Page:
At the time, one of the major concerns was for the stormwater runoff that could be created by the project.
“We have put a very top of the line stormwater management system in place,” said Schnure. “We believe, and outside experts believe, that it is the best system available.”
Schnure said that when the project is complete, there will be a road 18 feet wide going up the mountain and then becoming 34 feet wide and 2.5 miles long at the ridge.
“We’ve taken people up and they say how surprised they are at how little impact the project has created,” she said.
The project will directly affect 175 acres of land, according to Schnure, and to offset that impact the company has paid to place 1,700 acres in a conservation easement.
“When you build a wind project you try to make sure to have as little environmental impact as possible, and we have mitigation projects in place for the impact that we do have,” said Schnure.
Schnure said that the project has produced some big economic benefits to the area, including some 200 construction workers that are currently employed on the project, and the tax payments that will be made to Lowell.
GMP also has created the Good Neighbor Fund to ensure surrounding towns get a financial benefit.
Schnure said that yearly payments will be made to towns bordering the project. Westfield, Irasburg, Craftsbury, Albany and Eden will all receive payments of at least $10,000 for the first 10 years the project is in operation.
“We think it is really important that there is direct value to the surrounding area,” said Schnure.
Attached to the land
But there are others who say GMP is full of wind.
Among those arrested with Morse was Steve Wright, of Albany. Wright said that he has strong emotional ties to the property where the wind turbines are to be erected next summer.
“I have been involved with this piece of land for more than 40 years,” said Wright. “And it began with a personal relationship with the land.”
Wright serves on his town’s conservation commission, and was one of the parties that opposed the project during the Act 248 application process.
“When we saw the first description of the project, I was shocked and stunned at the level of alteration to the mountain,” said Wright.
The group currently has an appeal of the permit at the Vermont Supreme Court.
“No one in their right mind, including the utilities, should compromise that piece of land,” said Wright.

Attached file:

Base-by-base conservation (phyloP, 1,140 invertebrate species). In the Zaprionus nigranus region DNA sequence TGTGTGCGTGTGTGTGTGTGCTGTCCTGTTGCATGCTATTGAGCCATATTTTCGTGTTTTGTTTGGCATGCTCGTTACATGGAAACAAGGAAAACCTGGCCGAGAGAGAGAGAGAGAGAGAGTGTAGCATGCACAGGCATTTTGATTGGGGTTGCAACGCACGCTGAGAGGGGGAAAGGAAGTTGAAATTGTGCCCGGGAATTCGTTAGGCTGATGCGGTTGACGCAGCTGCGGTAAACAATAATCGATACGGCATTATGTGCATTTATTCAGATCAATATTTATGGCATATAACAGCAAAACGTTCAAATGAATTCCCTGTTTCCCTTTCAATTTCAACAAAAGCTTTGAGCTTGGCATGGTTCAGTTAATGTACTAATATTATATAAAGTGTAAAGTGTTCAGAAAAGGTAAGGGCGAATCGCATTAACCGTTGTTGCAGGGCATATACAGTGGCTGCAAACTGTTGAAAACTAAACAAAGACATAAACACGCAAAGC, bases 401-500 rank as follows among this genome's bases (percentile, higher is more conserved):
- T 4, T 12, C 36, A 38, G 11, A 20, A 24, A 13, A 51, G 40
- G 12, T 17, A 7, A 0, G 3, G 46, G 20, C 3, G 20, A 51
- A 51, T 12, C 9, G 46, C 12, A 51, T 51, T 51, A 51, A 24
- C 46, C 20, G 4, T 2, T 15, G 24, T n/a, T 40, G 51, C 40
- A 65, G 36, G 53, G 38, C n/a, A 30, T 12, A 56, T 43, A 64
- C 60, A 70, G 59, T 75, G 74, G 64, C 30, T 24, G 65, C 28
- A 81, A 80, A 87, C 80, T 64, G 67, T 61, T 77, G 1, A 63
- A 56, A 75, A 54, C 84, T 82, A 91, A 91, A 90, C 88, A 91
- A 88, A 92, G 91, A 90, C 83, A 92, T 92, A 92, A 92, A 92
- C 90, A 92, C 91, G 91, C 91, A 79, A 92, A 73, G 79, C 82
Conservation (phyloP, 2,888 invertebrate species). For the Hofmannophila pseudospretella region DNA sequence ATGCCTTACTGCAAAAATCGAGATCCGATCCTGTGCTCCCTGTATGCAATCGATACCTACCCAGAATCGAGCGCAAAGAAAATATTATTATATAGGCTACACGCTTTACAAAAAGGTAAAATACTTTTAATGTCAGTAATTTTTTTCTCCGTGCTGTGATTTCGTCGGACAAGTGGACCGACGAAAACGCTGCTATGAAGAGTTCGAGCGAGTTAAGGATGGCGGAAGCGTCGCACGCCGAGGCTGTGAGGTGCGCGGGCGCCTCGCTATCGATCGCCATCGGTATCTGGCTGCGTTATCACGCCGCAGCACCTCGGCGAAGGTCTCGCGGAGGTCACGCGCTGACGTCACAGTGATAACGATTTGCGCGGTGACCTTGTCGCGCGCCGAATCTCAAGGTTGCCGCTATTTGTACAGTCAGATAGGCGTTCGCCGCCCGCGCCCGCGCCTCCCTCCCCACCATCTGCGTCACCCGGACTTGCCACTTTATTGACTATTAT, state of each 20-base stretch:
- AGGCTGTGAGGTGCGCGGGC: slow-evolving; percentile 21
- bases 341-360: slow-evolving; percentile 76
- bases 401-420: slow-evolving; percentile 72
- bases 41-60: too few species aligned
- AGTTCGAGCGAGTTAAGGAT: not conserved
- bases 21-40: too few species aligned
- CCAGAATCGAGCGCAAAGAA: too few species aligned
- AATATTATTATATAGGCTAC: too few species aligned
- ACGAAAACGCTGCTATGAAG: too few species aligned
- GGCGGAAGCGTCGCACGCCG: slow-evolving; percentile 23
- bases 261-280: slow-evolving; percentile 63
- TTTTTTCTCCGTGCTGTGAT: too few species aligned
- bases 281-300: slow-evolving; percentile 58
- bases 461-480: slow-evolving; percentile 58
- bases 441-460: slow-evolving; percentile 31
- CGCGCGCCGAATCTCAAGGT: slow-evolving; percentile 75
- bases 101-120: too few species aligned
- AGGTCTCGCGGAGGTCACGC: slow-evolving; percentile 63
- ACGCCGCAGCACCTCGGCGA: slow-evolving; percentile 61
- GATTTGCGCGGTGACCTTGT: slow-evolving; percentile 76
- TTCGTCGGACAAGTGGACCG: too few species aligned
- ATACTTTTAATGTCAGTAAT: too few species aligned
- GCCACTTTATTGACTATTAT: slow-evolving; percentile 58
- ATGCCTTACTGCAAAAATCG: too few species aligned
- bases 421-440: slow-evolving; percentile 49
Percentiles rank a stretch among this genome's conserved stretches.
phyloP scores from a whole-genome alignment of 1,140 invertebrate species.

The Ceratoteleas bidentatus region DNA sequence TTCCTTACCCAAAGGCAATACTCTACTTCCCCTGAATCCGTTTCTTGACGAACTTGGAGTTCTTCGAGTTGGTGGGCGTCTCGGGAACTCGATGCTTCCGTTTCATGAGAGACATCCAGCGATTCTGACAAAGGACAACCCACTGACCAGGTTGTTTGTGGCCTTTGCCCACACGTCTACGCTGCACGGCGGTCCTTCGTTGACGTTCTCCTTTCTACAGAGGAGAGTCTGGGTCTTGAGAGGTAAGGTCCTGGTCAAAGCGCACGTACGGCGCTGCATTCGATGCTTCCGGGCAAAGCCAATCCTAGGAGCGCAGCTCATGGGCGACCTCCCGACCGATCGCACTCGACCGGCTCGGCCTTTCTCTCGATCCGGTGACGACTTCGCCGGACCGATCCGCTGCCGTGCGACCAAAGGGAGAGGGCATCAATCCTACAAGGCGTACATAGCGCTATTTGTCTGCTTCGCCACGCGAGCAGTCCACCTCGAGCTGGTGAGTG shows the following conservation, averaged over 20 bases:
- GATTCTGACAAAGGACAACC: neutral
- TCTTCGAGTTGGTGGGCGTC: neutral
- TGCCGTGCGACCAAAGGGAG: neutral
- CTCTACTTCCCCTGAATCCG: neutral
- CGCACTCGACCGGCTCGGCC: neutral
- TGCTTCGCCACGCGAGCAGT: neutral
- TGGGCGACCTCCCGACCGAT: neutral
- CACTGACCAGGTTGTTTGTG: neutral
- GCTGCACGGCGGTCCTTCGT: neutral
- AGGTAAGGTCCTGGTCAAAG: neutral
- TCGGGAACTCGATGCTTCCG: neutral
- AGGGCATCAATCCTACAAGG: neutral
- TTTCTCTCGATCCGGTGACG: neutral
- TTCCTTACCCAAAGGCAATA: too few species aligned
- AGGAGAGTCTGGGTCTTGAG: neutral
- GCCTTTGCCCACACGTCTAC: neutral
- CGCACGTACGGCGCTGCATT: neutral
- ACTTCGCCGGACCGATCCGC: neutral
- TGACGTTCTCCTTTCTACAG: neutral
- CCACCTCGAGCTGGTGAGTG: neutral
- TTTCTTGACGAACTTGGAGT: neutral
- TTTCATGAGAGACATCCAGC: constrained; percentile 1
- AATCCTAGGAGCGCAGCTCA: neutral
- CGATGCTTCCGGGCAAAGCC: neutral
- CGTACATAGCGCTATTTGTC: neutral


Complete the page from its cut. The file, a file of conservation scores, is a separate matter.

Wright said his act of civil disobedience underlies his strong feeling that you don’t have to destroy the landscape to protect the state from climate change.
It is a conundrum: Those who believe in renewable energy’s worth drawing the line on how far to go in order to be green.
“What we are trying to do is find a way to deliver that message to the people of Vermont and we needed to find our voice,” said Wright. “The protesters are not doing what they are just for fun and outrageousness.”
“We think (commercial wind) is a bad energy and financial policy for the state of Vermont,” said Wright. “Not only in the unadulterated Lowell Mountain Range, but for the rest of the projects that are slated around the state.”
Wright said that he takes issue with the process that GMP went through to get the public’s consensus for the project.
At a town meeting in 2010, a referendum was held in Lowell and 342 voters gave their approval for the project.
There was a lot at stake for the tiny town of fewer than 800 residents. If the project passed, nearly half of a million dollars would be paid annually in property taxes.
“The utilities have found an effective formula for advancing these projects through substantial tax incentives,” said Wright.
Wright said that while voters in Lowell approved the project, no such vote was held in the surrounding towns affected by the project.
Wright said the same thing happened in Sheffield with the surrounding towns not getting their say.
“Basically, a commercial utility plopped down on our ridgeline because the voters in one town got to have their say,” said Wright.
“Until the last nail is driven into that project, we hold on to the hope that we can alter it,” said Wright.
Schnure said the project is scheduled for completion in December 2012.